SEEDS FOR A BOUNDLESS LIFE – Part 1
By Zenkei Blanche Hartman; Excerpts by Susan O’Leary
“When we sit in meditation, we can see the tranquil world despite the chaos that is present in and around our lives. The seeds of a boundless life need only be cultivated.” [Hartman’s Editor]
The purpose of meditation is to encourage you to be kind with yourself. Do not follow your breath just to avoid your thinking, but rather to take the best care you can of your breathing. If you are very kind with your breathing, one breath after another, you will have a refreshed, warm feeling during your sitting. When you have a warm feeling for your body and your breath, then you can take care of your practice and you will be fully satisfied.
Suzuki Roshi [Hartman’s teacher] said, “When we practice sitting meditation, our mind always follows our breathing. When we inhale, the air comes into the inner world; when we exhale, the air goes out to the outer world. The inner world is limitless and the outer world is limitless. We say ‘inner world’ and ‘outer world’, but actually there is just one whole world. In this limited world, our throat is like a swinging door. The air comes in and goes out, passing through a swinging door that moves when we inhale and when we exhale.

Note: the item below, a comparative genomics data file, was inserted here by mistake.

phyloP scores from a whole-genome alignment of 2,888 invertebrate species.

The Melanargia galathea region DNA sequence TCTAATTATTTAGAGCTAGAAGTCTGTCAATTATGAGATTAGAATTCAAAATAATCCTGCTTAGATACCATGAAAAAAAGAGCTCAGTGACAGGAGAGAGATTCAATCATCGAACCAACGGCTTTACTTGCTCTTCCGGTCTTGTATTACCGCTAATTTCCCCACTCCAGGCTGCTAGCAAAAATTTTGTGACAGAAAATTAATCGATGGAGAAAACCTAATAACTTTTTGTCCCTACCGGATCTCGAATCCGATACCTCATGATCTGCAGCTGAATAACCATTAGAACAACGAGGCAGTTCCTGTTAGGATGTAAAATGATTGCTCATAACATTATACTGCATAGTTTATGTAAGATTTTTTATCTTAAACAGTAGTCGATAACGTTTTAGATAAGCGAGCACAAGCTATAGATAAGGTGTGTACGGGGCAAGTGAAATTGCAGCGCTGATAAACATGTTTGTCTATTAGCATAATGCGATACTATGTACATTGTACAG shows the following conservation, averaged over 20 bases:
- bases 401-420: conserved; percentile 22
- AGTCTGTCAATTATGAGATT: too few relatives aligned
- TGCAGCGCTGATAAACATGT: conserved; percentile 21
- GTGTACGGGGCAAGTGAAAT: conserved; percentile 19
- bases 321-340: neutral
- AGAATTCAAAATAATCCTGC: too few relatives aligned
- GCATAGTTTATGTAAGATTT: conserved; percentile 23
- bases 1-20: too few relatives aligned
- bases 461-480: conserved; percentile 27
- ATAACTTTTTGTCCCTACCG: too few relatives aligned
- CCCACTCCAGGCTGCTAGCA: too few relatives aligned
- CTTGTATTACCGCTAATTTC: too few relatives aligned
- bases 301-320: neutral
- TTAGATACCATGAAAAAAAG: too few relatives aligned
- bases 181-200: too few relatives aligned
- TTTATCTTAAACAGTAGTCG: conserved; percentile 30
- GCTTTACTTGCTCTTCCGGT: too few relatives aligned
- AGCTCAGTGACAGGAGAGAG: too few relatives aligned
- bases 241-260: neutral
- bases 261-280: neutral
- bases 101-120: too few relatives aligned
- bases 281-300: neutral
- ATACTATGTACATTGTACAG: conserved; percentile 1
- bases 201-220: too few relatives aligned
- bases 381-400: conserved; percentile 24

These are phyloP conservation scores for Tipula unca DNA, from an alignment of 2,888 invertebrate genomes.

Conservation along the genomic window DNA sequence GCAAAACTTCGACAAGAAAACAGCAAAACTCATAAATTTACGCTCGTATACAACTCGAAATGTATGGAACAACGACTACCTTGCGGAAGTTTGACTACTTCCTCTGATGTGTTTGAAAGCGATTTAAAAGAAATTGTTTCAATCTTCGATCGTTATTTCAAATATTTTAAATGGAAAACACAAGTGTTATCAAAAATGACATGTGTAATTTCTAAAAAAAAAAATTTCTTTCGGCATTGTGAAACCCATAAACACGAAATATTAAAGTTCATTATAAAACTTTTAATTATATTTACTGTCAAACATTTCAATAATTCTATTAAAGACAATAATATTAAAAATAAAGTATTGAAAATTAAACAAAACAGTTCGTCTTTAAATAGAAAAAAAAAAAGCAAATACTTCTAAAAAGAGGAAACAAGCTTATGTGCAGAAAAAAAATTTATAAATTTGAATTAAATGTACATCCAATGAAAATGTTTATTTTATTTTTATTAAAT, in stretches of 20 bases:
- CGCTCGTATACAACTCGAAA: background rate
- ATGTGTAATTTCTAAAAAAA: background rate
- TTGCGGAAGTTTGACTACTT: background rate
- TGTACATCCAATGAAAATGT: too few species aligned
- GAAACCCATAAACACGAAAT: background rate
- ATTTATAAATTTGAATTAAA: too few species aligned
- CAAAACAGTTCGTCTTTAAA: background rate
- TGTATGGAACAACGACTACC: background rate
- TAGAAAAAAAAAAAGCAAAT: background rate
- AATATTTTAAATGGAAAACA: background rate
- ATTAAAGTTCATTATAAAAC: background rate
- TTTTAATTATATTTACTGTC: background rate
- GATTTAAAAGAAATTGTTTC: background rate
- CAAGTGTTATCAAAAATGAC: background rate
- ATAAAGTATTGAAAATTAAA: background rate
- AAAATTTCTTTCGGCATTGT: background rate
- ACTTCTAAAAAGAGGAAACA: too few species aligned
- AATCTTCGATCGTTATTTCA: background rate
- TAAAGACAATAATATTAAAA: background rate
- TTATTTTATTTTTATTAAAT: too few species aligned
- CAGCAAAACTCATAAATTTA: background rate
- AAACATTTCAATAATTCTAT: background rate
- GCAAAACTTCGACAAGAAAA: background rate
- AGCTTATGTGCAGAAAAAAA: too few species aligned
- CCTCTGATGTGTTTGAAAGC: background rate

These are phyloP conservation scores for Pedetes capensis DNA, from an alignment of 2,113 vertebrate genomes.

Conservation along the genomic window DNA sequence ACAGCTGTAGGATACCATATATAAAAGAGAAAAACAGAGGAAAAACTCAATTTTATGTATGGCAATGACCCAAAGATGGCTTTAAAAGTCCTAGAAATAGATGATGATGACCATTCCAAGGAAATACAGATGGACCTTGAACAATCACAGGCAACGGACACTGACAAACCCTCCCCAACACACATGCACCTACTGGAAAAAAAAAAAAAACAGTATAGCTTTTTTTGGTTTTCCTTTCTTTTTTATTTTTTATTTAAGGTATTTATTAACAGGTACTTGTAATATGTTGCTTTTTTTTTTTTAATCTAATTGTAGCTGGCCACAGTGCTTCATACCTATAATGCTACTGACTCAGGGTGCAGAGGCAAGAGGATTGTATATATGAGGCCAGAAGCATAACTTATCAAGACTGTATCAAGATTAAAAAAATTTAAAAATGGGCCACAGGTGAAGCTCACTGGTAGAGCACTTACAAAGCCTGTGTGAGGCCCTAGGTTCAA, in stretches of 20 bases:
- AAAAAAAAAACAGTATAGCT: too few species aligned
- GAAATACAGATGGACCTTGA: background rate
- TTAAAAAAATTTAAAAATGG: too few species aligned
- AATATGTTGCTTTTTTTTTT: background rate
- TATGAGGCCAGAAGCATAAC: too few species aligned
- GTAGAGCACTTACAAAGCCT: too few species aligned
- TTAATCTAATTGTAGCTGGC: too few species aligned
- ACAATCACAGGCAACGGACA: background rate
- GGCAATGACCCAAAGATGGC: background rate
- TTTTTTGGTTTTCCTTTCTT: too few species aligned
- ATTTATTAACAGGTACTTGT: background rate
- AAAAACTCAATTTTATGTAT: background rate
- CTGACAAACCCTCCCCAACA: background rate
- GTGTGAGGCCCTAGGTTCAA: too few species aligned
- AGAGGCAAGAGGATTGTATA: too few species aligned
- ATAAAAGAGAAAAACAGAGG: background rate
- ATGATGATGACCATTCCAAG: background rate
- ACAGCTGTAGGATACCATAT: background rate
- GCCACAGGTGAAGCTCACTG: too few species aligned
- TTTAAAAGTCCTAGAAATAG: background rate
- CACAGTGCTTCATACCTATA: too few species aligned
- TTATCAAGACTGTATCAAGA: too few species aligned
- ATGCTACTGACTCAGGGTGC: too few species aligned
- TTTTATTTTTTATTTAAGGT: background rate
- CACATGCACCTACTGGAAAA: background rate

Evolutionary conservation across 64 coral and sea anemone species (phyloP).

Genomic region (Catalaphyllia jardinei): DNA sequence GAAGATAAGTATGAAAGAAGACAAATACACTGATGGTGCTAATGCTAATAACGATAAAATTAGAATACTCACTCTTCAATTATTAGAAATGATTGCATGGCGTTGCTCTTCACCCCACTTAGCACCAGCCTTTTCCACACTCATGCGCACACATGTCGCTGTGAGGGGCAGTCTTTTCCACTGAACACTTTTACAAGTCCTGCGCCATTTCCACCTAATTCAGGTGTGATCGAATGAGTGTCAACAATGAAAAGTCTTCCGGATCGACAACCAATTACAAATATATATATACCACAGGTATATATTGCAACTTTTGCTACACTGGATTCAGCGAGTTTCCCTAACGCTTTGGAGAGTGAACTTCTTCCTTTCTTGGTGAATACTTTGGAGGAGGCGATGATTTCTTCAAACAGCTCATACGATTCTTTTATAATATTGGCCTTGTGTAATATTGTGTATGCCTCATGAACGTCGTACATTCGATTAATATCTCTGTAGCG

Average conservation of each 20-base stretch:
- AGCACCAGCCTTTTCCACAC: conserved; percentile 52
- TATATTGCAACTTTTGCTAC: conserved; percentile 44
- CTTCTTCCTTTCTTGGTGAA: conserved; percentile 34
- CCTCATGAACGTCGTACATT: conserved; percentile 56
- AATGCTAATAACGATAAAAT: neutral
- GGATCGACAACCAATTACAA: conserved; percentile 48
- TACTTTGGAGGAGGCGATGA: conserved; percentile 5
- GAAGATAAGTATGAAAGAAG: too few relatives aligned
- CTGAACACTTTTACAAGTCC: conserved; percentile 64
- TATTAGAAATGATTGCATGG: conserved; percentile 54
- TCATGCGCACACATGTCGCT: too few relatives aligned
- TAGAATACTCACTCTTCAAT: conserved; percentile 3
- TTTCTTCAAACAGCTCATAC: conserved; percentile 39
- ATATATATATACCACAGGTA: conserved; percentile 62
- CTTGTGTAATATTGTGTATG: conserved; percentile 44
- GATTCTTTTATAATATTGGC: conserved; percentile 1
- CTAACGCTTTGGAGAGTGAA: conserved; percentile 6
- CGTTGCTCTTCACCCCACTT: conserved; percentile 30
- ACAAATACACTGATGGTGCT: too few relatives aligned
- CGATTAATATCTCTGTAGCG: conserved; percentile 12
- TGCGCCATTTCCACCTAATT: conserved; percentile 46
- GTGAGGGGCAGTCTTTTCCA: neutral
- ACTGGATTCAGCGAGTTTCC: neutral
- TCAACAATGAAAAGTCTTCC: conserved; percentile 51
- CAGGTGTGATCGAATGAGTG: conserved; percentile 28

“If you think, ‘I breathe’, the ‘I’ is extra. There is no ‘you’ to say ‘I’. What we call ‘I’ is just the swinging door that moves when we inhale and when we exhale. It just moves. That is all. When your mind is pure and calm enough to follow this movement, there is nothing – no ‘I’, no world, no mind or body, just a swinging door.”
Once… my teacher asked us to investigate carefully where we experienced the boundary between self and other. He kept encouraging us to let that boundary expand wider and wider, to include more and more. We need to work on those places in ourselves where we forget that life is a gift, forget to be grateful, and forget that we’re all in the same boat.
You can use whatever metaphor comes up for you that will help you spot an unskillful thought and drop it. I had an image once of myself moving a piano and putting it down on my foot. Well, if you don’t want the piano on your foot, don’t put it there. Find whatever kind of image will help you laugh at yourself a bit instead of castigating yourself for having such thoughts.
It is useful when we hear ourselves insisting on our point of view to say to ourselves, as my teacher often did, “Maybe so.” He also said, “You don’t have to invite every thought to sit down and have a cup of tea.”
For me, the most wholesome states of mind that I have discovered have been gratitude, or gratefulness, and love.
I think the whole point of dharma practice is to live our life in a way that benefits all beings.
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